…AND THE DAYS DWINDLE DOWN…

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Poison Ivy Turned for Fall, Sandy Hook

It’s rough when a season is so laggard that one is forced to turn to poison ivy for color.  Vines alter to let migrant birds know their fruits are ripe, ready to fuel those southern journeys.  Have YOU seen the scarlet or crimson of ivy or woodbine anywhere yet?

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Autumnal Lichen and Oak Leaves, Brigantine Wildlife Refuge Forest Floor

September used to mean fall, and there were songs to prove it.  But are there songs about October?  For that is the most difficult of the autumnal offerings for me — darker, ever darker, without the blessing of the snows…   Walking in woods becomes mysterious-to-hazardous, as sun plunges not only earlier and earlier, but more and more rapidly.

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Autumnal Glory, Prallsville Mills, Canal, –Normal Fall Color

 

Most Octobers, we have the most sublime compensation — colors like bonfires erupting in all deciduous trees, many vines, certain ‘weeds’, and even rare migrant birds arrowing overhead on their way south.

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Geese Migrating Past the Moon by BRENDA JONES, Fine Art Photographer

Not this fall.  Wherever I look, at home, at work, in the car, even when we drove four hours north to Connecticut recently, everything is the relentless, face it — boring, dark green of summer.

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Connecticut Proof of Autumn

Do I have any autumn scenes to remind me of how it ought to be?

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Canal Walk in Autumn, Delaware River near Prallsville Mills

Can looking at yesterday’s pictures make up for today’s monochrome palette?

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Brigantine Wildlife Pine and Oak Forest Still Life in Autumn

I’m never again going to take a colored leaf for granted — not EVEN brown!

 

 

 

SHADY WALKS: US 1 NEWSPAPER article & LAMBERTVILLE & BARLEY SHEAF FARM, PA.

NJWILDBEAUTY readers know that sometimes, (if VERY fortunate), I can convince local editors to feature nature articles for their readers.  I’m very aware that people of the 21st Century, if they are not out IN Nature, can absolutely forget, if not negate her.

The perilous state of journalism in our time renders my media appearances more and more scarce.  Nonetheless, those who find US 1 Business Newspaper tomorrow/Wednesday, August 10, will see my article on four shady walks in this time of searing sunlight.  I’ve been blessed to have a new poem, “Earthwise”, in US 1’s Fiction Issue the past two weeks.

Lambertville Towpath Water and Shade

Canalside Shade, Lambertville Towpath

Meanwhile, on  Sunday, I relished a fine shady towpath hike with Jeanette Hooban, (original Intrepid), first heading north out of Lambertville (NJ), then south, so far as the weir, otherwise known as the rapids of the Delaware River near New Hope.  There are towpaths with canal on both sides of this river that I cherish above all others.  Our side has the right amount of water in it.  Pennsylvania is finally getting ’round to filling theirs to historic levels, but it’s taking an unconscionably long time.

Lambertville Towpath Doowary

Typical Lambertville Canalside House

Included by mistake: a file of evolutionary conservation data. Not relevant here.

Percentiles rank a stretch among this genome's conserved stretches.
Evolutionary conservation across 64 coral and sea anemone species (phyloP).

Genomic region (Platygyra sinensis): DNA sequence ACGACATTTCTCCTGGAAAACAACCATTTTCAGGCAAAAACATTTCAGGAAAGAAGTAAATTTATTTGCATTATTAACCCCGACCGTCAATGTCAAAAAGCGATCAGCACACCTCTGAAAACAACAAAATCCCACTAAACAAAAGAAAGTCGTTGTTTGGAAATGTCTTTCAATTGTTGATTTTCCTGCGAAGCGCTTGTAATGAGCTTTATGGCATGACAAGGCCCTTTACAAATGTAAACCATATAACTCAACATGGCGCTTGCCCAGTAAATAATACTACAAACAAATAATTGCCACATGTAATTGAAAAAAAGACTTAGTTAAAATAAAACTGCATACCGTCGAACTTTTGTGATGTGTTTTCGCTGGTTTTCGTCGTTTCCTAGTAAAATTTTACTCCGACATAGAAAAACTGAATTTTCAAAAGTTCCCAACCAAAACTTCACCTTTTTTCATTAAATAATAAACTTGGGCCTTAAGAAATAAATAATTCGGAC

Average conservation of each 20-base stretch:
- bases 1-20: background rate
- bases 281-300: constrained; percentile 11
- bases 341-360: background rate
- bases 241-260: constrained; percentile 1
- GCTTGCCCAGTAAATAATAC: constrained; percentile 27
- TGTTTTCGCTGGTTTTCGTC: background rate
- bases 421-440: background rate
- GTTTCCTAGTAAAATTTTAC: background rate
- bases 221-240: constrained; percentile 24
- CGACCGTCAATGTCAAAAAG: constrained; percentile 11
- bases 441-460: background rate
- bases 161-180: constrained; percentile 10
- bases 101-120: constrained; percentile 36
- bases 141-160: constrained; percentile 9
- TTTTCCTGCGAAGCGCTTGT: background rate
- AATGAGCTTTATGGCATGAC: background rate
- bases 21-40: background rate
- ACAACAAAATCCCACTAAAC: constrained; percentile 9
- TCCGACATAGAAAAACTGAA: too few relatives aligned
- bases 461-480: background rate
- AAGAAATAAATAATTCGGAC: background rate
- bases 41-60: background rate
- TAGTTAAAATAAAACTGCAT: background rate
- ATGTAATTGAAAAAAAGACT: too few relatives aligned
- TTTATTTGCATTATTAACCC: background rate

I have to admit, since I am in terrific turbulence over the difficult diagnosis given my 20-year-old great nephew last week, my ‘eye’, –as manifested through my camera–, was seriously off during these refreshing hours.

Bear with me, nonetheless.  I will expand the quantity and quality of my meagre offering with fine photographs by Jeanette and by Brenda Jones, known to readers of this blog and its predecessor for the Packet, NJWILD.

Know that Jeanette and I relished every foot(e)fall.  That the journey WAS the destination.  And that our culminating brunch at Pennsylvania’s Barley Sheaf Inn, past Lahaska, may have been our most luminous yet.  Every sustaining visit to this haven (known for weddings) has us plotting our return, listing the friends with we MUST share this multi-faceted excellence.

Sunflower Crown Lambertville Towpath

“Sunshine On Your Shoulders…” — Towering Towpath Sunflower

Exquisite as the food was, as always; chaleureuse (warm) as the welcome always is; beckoning as the grounds always are, we could barely eat for watching continuous courtship dances of various species of butterflies.

BlackSwallowtail among Loosestrife Brenda Jones

Black Swallowtail Nectaring by Brenda Jones

Come with us to our post-hike haven — Barley Sheaf Inn:

A Barley Sheaf Dormers and Autust Sky

Barley Sheaf Inn Dormer and August Sky

A Barley Sheaf Balcony

Barley Sheaf Shadows

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Dance of the Cabbage Whites by Brenda Jones

A Barley Sheaf Pond  August

Barley Sheaf Inn Pond, Fed by Spring Once Essential to Indians

A Barley Sheaf Summer Garden

Barley Sheaf Inn Pool Garden

A Barley Sheaf Pool House

Barley Sheaf Inn Pool House

clouds by Jeanette Hooban

Barley Sheaf Inn Summer Skies by Jeanette Hooban

les deux Carolyns par Jeanette Hooban

Les Deux Carolines, Brunching in Moss Hart’s Exquisite Dining Room

Jeanette's Breakfast Barley Sheaf by Jeanette

Jeanette’s Eggs Benedict by Jeanette Hooban

A Barley Sheaf Petals for the Bride

Petals for the Bride

A Barley Sheaf Tracery

Barley Sheaf Tracery, Above the Rose Petal Path

lotus by Jeanette Hooban

Lotus Farewell, Barley Sheaf Farm by Jeanette Hooban

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Swallowtail and Bee — Two Pollinators to One Flower — by Brenda Jones